sidenote to all conference agenda planners: stop calling everything a keynote...you are misusing the term.  there is only one keynote...all others are general sessions!  that's the definition of a keynote: the first note to start the rest of the tune off!

tomorrow starts the real show and we'll be posting our oscamp session and trying to get it filmed and post it somewhere (relevant).

nobody has asked my 'why are you here' just yet.  another interesting observation...with all the rails/ruby love, no DHH?

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i'm spending this week at , the open source conference sponsored by o'reilly.  it's one of *the* conferences for the open source community, bringing together developers and such from all over using various types of open source software and for others to learn from their good/bad experiences and get some general education as well.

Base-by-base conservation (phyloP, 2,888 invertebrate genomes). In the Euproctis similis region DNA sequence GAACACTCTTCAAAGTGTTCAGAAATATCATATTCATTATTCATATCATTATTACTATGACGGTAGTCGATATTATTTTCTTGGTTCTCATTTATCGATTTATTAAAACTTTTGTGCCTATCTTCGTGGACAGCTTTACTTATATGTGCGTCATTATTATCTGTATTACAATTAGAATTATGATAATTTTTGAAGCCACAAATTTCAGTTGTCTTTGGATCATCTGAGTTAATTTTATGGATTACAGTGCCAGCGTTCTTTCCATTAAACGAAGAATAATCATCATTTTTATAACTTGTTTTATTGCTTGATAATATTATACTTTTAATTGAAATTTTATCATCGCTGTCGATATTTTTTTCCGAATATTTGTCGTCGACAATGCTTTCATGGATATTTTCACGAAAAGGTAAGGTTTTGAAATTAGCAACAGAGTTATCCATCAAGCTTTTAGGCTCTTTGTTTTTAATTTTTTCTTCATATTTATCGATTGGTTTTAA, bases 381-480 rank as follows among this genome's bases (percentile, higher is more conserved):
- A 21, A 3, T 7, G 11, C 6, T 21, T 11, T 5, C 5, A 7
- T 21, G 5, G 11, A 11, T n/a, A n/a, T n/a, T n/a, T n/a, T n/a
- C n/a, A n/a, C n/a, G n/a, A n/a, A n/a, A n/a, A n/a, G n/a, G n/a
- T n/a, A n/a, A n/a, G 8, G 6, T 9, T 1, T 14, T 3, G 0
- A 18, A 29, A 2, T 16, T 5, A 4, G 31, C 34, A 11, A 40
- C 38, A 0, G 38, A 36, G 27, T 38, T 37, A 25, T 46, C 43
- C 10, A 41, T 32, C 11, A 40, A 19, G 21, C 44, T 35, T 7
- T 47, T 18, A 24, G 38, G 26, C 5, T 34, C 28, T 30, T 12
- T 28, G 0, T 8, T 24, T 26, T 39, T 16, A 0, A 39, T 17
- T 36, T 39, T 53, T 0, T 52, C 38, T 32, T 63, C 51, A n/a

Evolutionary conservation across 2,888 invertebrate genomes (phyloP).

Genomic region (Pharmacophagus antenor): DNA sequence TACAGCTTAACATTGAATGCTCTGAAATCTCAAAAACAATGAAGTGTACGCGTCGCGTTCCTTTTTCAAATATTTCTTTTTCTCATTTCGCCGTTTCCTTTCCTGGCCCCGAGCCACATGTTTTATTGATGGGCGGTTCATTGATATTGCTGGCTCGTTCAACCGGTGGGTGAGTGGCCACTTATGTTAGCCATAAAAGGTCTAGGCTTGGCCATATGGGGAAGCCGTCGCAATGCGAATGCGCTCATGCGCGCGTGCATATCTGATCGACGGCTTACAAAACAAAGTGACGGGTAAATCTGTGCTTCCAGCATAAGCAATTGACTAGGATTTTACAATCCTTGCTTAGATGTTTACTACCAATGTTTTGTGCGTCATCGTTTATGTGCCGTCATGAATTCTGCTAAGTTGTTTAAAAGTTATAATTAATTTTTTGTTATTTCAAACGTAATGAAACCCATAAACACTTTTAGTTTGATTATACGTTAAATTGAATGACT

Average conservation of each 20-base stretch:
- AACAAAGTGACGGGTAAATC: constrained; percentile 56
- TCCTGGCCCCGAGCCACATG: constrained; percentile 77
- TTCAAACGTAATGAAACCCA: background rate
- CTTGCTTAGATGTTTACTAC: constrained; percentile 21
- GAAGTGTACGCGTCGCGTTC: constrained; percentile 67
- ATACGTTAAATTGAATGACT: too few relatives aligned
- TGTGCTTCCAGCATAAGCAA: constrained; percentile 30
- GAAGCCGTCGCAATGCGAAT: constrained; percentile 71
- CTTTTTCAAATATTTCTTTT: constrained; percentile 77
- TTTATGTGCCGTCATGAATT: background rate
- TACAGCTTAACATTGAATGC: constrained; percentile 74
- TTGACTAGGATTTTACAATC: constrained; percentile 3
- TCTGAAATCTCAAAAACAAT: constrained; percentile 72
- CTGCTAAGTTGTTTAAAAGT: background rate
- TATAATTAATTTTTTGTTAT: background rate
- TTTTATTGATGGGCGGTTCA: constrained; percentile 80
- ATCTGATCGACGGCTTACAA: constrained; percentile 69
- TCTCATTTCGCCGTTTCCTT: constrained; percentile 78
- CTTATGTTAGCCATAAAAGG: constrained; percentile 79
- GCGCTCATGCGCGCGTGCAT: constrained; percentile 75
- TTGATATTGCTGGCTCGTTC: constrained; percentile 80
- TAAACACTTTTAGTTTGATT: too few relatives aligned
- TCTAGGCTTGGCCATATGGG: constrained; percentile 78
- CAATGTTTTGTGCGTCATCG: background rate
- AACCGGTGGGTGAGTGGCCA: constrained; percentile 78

for me, as an employee of the , you may wonder: wtf?  well, that's a good question.  in my team's role, one of our passions is to understand any opposition and help change perception.  difficult?  sometimes.  yes there are zealots (every side has them), but most are genuinely interested in having intelligent conversations...after all, we are all passionite about our respective technologies, desires, etc.  for me, i like those type of conversations -- i'm not saying i'm 'good' at always changing perception, but i know that every time i have a conversation with the 'anything but microsoft (abm)' crowd, i learn something new!

i'm here with others from microsoft as well: woodyp, jmauer, saraford, bill hilf, and the team from (who is a silver sponsor this year).  we're lurking, presenting, showing off, learning and chatting -- and all that is a good thing.